Twofish's Blog

August 10, 2008

In praise of markets

Filed under: china — Tags: , — twofish @ 4:17 am

One of my objections to central planning is that in the end, it involves a group of people that think that they can run other people’s lives better than they do. If you live your life with an “anti-greed” philosophy and it works for you, then great. I’ve got enough trouble trying to run my life to worry too much about changing yours, and if being totally against greed and selfishness works for you, then go with it. I also don’t want to set up the way that I live my life as some sort of model. I was in a conversation today when I described my daily routine and the person at the other end thought it was horrificly hellish way to leave. To them, it probably is, but people are different.

So if you think that selfishness is a bad thing for you and that accquistion of material objects is not the goal of your life then that’s fine by me, but that isn’t what we are arguing about. What I object to is the idea that if you are anti-greed, that somehow that makes you morally superior, more spiritual, or that what you are doing is even better for the planet or the people around you. If you want to lead your life being anti-greed then fine, but if you end up trying to argue that somehow for living your life differently, you end up being morally superior to me or that your attitudes somehow make the world a better place whereas mine’s don’t, then we have an argument, since I don’t think that is true at all.

One of the things I spend a lot of time thinking about is how communism failed and market economies succeeded. Communism sounds absolutely wonderful, but in the end created one of the most hellish and vile political systems that have every existed on this planet. By contrast, if you explain how a market economy works, it sounds vile, corrupt, and decadent, but it somehow manages to work. How did this happen?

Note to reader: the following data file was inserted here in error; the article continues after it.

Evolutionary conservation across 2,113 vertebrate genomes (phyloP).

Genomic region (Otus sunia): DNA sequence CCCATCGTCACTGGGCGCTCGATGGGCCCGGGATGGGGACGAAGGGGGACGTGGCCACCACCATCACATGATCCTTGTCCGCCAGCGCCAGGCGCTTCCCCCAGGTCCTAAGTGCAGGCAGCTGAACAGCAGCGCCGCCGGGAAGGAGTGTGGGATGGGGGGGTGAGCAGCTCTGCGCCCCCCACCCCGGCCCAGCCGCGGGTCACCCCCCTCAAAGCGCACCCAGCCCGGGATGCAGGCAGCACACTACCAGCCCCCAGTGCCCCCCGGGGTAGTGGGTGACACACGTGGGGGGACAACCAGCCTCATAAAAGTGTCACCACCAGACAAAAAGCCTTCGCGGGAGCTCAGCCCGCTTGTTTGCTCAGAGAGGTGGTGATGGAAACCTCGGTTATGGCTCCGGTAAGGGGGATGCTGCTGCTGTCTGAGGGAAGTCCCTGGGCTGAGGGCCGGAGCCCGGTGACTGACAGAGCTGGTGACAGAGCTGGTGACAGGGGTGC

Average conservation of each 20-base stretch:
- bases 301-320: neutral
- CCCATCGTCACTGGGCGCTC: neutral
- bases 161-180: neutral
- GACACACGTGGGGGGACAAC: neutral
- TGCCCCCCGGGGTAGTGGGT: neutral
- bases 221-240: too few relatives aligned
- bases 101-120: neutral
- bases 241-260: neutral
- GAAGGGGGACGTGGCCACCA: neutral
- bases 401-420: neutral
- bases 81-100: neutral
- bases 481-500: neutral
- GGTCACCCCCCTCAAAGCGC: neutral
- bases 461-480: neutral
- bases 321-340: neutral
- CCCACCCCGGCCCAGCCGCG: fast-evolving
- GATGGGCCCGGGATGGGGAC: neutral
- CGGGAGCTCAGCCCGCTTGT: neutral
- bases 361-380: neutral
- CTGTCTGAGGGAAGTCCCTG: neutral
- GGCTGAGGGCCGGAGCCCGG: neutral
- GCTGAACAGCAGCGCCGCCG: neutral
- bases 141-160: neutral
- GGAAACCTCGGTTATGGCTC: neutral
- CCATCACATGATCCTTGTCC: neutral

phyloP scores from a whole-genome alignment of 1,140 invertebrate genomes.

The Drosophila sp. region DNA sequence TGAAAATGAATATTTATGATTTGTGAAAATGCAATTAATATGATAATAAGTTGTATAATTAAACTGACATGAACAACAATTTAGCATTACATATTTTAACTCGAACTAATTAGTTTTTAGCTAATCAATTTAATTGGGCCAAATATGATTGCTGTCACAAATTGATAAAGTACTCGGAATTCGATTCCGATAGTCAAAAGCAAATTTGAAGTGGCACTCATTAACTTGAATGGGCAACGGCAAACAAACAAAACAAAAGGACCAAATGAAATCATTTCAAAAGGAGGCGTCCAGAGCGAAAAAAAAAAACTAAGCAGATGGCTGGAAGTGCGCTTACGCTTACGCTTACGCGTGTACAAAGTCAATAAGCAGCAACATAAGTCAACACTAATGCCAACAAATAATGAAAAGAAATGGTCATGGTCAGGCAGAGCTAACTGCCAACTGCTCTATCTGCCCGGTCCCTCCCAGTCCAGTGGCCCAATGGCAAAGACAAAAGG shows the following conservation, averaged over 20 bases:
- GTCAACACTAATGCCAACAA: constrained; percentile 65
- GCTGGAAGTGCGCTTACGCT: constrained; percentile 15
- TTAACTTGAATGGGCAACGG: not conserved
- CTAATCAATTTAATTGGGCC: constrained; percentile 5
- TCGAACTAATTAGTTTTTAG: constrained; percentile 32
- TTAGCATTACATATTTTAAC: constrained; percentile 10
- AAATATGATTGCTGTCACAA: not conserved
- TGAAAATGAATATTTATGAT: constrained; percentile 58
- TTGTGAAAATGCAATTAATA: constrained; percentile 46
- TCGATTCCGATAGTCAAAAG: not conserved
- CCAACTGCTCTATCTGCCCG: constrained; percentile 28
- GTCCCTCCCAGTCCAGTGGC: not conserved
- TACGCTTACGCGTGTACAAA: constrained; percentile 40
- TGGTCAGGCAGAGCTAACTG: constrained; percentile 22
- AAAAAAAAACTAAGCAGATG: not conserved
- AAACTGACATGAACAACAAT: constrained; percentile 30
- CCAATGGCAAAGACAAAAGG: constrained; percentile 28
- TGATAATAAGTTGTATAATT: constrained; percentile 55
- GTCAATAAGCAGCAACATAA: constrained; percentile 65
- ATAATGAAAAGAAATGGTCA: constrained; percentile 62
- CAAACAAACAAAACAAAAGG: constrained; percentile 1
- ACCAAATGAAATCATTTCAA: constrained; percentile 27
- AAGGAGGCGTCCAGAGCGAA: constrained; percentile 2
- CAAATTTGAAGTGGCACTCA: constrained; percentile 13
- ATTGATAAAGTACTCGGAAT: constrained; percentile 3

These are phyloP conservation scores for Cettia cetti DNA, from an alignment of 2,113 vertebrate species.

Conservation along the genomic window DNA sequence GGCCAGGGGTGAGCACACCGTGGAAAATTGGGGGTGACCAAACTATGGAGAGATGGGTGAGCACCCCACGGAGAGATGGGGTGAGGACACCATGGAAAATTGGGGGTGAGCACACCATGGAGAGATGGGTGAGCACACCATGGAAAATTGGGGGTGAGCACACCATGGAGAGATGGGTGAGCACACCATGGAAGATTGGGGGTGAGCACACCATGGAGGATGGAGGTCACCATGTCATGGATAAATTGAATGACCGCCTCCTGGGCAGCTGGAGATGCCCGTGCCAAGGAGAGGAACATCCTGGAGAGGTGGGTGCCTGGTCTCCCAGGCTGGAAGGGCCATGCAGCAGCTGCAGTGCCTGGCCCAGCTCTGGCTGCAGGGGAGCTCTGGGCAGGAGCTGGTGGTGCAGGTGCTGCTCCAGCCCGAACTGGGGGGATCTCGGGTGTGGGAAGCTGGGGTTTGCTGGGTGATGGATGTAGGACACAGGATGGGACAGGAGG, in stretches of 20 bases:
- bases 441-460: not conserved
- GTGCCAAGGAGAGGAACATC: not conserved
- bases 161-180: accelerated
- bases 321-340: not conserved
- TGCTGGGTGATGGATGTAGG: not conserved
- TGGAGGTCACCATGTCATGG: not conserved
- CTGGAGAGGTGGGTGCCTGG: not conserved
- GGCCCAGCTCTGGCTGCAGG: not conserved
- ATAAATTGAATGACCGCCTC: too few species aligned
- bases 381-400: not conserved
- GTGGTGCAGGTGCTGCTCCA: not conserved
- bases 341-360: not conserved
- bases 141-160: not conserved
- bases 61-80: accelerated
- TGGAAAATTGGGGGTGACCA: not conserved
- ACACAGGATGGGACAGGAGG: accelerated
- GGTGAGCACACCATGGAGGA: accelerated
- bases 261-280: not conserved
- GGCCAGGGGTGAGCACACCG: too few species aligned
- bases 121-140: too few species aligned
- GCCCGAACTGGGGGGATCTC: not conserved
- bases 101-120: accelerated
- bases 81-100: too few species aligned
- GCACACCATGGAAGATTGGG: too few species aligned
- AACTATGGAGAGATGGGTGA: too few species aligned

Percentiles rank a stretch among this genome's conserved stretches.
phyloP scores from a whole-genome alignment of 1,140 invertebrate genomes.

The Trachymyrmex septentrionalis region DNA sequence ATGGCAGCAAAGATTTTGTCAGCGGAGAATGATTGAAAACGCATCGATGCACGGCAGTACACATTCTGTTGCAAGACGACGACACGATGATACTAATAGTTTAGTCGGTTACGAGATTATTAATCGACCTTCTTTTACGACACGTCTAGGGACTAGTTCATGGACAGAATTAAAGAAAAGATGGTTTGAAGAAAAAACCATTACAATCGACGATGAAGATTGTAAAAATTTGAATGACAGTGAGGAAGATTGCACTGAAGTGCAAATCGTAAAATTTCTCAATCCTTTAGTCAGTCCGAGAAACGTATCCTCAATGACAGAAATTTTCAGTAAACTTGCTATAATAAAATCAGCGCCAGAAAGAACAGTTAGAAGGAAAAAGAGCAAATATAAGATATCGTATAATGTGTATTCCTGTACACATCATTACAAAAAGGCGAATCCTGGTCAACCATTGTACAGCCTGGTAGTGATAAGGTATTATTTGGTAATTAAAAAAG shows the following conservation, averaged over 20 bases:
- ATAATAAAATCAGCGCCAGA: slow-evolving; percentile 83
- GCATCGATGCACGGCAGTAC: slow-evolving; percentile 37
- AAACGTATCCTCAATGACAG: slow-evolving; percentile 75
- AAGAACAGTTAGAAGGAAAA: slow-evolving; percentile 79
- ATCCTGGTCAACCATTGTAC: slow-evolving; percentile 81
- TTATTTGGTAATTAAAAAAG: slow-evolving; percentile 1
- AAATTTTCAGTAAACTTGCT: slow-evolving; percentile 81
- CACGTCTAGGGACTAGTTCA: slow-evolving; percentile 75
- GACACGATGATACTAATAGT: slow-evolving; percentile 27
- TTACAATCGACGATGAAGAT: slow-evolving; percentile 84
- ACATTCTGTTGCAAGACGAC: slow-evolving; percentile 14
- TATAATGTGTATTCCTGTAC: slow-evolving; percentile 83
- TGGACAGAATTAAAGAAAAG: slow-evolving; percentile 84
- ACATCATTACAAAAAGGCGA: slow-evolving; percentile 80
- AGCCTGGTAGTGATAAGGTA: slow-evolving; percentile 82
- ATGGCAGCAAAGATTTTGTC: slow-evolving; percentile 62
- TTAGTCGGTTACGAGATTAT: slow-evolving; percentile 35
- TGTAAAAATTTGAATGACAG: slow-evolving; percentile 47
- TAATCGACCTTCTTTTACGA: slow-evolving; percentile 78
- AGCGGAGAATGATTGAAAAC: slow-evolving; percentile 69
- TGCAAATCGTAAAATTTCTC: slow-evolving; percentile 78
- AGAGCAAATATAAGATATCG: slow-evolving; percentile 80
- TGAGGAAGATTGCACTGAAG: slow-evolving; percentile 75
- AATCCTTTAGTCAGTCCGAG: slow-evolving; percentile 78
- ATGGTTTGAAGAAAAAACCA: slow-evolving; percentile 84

Part of it involves this “I know how to run your life better than you do” attitude that is an inherent part of communism. Once you think that you know how other people should run their lives, and it turns out that other people don’t want to run their lives that way, at that point you have to bring out the secret police and force people to run their lives the way that you think they should be run, and at that point things turn really bad since the people that think they know better, really don’t, and people who think that they are unselfish vanguards of the people, really aren’t.

People are different. People should be different. If people were the same, there wouldn’t be any real need for markets, since if I’m the same as you, then what is there for us to trade? It’s the fact that market economies benefit from the fact that people are different and in fact encourages people to be different, that makes market economies much nicer to live in. Instead of sending in the secret police to mold people into the ideal “socialist man” and eliminate people who aren’t, you go up to someone and figure out what economic exchange is possible that makes two parties better off.


  1. It’s rather amusing that Dynamic General Equilibrium Models set it foundation upon a “representative agent.” Too much modeling, too little, too little something. And to think that 80% of macroeconomics research after mid-eighties starts with Max u(.), it just makes your stomach churn.

    By the way, why is that your life sound hellish to that guy? You work long hours? Commute too much? Just curious.

    Comment by anonymous — August 10, 2008 @ 8:17 am

  2. “communism failed and market economies succeeded”

    What about: “totalitarism failed and democracies succeeded”?

    Market economy is a potential consequence of democratic freedom, not the source, no?

    Comment by Laurent GUERBY — August 24, 2008 @ 1:16 pm

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